What determines what shows up in the "Commits in this branch" panel?
Some users are asking what determines the commits displayed in the
Commits in this branch section? For example, why does the following screenshot say
No commits were detected in this branch ?
The commits displayed are the net new commits that exist in the current branch that do not exist in the next downstream branch. In this example, the
feature-alpha branch is in sync with the
int branch (the next environment), therefore there are no new commits to display.
How can I check that the webhooks for pipelines are configured?
Gearset's pipeline functionality relies on webhooks for your git provider to communicate to Gearset and trigger jobs. You can check if the webhook of the CI jobs in the pipeline have been set up.
Additionally, you can verify the set-up in your git provider:
The individual webhooks that git sends to Gearset should also show up here in the
Recent Deliveries section. If you are troubleshooting why a job hasn't triggered, checking if the webhook has been sent by the git provider is the first place to start. If the webhook has been sent, please give the Gearset support team the timestamp of that webhook for us to help you find out what happened after the webhook was received.
Note: Any new CI job set up after August 2023 will try to add into an existing webhook pool instead of necessarily creating a new 1-to-1 mapping, so make sure to find the relevant webhook for your job when troubleshooting. Further information on this can be found here
To check for any errors in these webhooks, you can use the webhook error log.
This will give you a list of all the webhook errors. Note: If the error is that the webhook didn't fire, this will not show in these logs as it is an issue on the git side rather than the Gearset side.
What is the purpose of the developer sandbox compared to static environments?
A developer sandbox is a type of environment designed to allow you (and teammates) to get your changes into the Pipeline. It's essentially another entry point (with the others being our Compare & deploy flow or creating a pull request directly on version control system e.g. (GitHub).
The typical workflow is either:
you work on your feature (maybe in VS Code) and push the changes to the feature branch, or
you make the changes on a dev sandbox and push those to the feature branch (which we let you do via the developer sandbox environment).
Once you have your changes in a feature branch, you can then use the developer sandbox environment UI to create a pull request to your target 'static' environment.
Note: you can swap the feature branch at any time, so you can think of these as your 'short-lived' branches since they'll be deleted once the feature has gone through the rest of the pipeline.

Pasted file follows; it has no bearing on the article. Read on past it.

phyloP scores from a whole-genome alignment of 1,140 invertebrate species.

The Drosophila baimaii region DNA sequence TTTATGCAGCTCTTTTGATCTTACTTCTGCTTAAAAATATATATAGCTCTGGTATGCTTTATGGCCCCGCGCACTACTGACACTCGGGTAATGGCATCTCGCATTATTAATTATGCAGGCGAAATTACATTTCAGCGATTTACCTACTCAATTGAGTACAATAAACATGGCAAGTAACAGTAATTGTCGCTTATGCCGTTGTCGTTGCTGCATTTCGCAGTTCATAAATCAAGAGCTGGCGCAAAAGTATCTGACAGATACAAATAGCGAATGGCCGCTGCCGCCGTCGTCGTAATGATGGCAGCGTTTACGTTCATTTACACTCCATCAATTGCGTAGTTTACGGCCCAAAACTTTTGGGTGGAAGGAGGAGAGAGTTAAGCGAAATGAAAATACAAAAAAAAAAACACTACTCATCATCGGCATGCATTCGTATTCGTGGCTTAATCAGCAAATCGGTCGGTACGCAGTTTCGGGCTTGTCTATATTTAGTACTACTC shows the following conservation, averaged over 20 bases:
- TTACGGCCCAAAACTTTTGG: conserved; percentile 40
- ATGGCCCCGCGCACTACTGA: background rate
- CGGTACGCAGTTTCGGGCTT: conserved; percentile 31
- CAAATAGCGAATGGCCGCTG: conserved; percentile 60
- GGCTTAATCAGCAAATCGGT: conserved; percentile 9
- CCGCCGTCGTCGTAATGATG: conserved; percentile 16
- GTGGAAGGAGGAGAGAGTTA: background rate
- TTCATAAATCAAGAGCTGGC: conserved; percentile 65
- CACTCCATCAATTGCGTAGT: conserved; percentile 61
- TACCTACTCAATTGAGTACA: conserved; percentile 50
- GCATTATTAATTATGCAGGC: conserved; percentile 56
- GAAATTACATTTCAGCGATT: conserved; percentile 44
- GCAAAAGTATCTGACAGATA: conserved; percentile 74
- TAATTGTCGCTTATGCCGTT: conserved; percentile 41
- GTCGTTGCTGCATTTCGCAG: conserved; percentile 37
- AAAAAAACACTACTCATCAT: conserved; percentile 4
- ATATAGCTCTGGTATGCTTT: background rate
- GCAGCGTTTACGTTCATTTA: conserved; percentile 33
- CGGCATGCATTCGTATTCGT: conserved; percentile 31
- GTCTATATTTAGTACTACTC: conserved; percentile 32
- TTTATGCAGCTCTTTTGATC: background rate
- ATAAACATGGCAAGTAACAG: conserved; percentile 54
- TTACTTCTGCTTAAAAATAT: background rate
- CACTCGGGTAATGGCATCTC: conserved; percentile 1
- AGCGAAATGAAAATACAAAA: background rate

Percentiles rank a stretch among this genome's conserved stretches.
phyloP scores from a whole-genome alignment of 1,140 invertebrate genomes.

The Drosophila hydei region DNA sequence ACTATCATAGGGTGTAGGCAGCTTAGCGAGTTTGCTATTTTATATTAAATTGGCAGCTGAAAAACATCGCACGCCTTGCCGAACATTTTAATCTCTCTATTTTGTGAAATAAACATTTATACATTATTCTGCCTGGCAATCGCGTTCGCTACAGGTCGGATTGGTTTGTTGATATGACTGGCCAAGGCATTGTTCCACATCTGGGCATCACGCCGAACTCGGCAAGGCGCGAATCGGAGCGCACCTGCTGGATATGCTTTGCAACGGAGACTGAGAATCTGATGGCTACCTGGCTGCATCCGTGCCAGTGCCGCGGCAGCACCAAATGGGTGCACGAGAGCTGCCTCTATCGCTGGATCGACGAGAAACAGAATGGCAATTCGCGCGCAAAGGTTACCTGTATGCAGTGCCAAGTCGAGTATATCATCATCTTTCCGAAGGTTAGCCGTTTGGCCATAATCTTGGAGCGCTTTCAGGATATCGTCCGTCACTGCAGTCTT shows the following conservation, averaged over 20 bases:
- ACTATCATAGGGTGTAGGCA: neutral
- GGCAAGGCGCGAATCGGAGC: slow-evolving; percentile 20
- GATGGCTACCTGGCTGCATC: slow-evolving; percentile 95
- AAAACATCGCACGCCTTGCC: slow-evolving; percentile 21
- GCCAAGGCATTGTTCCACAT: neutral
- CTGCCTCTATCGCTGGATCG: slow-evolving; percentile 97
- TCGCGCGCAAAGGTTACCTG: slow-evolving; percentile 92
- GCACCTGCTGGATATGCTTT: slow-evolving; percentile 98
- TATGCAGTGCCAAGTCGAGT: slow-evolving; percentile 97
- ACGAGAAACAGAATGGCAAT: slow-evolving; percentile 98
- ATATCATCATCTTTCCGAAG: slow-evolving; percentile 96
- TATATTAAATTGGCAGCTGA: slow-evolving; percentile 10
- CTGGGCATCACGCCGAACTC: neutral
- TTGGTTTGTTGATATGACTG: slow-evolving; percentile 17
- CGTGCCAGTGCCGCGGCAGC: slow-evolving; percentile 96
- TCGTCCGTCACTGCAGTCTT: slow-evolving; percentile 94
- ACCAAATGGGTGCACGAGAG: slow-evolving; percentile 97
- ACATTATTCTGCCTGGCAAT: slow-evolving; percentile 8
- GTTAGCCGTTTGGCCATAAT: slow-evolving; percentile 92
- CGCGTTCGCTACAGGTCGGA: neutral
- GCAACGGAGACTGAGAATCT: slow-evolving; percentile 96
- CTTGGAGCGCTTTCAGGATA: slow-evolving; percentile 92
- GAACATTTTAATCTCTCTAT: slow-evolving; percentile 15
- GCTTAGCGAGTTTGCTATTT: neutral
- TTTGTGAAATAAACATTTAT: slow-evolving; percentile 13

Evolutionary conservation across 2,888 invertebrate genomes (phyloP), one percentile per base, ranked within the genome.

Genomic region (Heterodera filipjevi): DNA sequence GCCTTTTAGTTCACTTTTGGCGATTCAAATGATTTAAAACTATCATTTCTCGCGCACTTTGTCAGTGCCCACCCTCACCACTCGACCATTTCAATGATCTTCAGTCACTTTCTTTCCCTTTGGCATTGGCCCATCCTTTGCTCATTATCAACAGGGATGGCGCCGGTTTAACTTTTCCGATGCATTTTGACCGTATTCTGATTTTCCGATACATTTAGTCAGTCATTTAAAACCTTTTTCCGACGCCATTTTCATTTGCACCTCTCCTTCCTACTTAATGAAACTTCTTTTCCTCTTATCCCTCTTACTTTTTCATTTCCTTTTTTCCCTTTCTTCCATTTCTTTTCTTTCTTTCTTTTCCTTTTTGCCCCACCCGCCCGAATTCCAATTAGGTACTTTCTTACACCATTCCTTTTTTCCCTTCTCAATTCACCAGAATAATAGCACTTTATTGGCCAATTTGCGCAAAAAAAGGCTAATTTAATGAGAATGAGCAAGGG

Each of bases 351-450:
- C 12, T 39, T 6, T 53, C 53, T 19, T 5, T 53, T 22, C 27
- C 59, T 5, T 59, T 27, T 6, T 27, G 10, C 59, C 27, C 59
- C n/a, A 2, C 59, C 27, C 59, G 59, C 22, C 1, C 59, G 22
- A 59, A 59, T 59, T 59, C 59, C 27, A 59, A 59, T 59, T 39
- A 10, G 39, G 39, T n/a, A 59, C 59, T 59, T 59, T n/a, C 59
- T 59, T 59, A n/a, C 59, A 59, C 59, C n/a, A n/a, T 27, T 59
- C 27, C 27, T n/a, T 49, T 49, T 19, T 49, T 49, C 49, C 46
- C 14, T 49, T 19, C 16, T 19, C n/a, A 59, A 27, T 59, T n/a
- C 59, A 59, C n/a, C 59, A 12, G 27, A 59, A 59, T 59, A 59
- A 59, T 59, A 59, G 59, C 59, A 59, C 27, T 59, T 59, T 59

Static environments are for the long-running branches and built on top of a CI job. These are branches which represent the current state of an environment e.g. Staging, Integration and Production.
Can Gearset propagate changes through a pipeline using the original pull request author?
Yes, Gearset now allows pipeline users to keep the original PR author when propagating through a pipeline.
Currently this feature is only supported in GitHub, Bitbucket and GitLab.
If you have a long-standing pipeline you will need to re-authenticate your Git Provider for this to work.
Can I use 'Squash' or 'Rebase' merge methods with Pipelines?
Depending on your version control system you may have the option to utilise different methods to merge your changes into target branches. Usually these are 'merge commit', 'squash' and 'rebase' as explained in the following GitHub article. Using 'squash' will combine X commits down into 1 new commit hash before layering that onto your target branch, and 'rebase' will actually create new commits to layer onto the target and you wouldn't be able to tell a feature merged in at a particular point in time. This article from Atlassian goes into more detail on rebasing.
Since Gearset Pipelines keeps an accurate comparison of the commit differences between your feature and long-standing environment branches to allow back propagation and easy identification of drift as new features pass through, the only method compatible with Pipelines is to use merge commits. This is the default behaviour for most version control systems but may be worth checking if you believe it to be different for your repo before using Pipelines.
What else should I be aware of?
Any merges completed out of Gearset (i.e. Done via source control) will not appear in the promotion history of the pipeline.
Pipelines (and underlying CI jobs) do not function with Forked Repositories where feature branches are raised from the fork to the main repo, as we need the source branch to be in the same repository to track commits.